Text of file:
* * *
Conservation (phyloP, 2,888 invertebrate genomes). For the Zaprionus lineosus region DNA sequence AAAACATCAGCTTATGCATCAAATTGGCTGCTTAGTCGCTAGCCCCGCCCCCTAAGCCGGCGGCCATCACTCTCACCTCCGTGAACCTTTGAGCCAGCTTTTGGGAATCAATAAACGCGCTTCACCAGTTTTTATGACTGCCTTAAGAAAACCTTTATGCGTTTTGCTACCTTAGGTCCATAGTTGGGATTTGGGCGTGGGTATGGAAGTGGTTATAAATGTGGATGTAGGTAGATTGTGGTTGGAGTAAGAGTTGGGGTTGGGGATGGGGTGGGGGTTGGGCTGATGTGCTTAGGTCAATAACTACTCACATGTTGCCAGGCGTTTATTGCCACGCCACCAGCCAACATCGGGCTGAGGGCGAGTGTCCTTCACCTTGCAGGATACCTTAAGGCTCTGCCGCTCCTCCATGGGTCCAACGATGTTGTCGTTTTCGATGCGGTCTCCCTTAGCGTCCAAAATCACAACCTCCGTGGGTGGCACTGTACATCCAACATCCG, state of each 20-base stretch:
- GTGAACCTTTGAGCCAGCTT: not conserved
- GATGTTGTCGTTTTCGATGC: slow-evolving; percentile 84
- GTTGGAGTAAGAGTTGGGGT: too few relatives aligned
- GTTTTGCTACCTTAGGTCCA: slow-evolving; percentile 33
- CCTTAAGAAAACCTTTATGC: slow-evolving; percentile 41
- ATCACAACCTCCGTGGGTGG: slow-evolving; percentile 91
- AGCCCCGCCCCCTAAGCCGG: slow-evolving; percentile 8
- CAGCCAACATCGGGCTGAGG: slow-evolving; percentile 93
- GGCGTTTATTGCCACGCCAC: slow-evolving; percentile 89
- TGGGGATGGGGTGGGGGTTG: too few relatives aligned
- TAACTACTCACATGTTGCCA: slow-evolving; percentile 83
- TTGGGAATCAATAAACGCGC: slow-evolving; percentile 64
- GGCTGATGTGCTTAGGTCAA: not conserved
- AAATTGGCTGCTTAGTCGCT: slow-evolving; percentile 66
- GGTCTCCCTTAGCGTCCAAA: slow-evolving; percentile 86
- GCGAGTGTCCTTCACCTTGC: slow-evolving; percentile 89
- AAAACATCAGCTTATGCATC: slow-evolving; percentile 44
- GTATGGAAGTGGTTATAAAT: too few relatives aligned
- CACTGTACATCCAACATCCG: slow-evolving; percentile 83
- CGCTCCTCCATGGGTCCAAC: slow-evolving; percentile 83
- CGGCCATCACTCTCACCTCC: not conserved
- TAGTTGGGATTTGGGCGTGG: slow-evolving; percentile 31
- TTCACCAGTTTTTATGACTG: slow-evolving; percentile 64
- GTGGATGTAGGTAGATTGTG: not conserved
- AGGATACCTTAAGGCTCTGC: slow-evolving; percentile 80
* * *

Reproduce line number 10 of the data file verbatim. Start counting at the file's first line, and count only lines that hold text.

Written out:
- GGCGTTTATTGCCACGCCAC: slow-evolving; percentile 89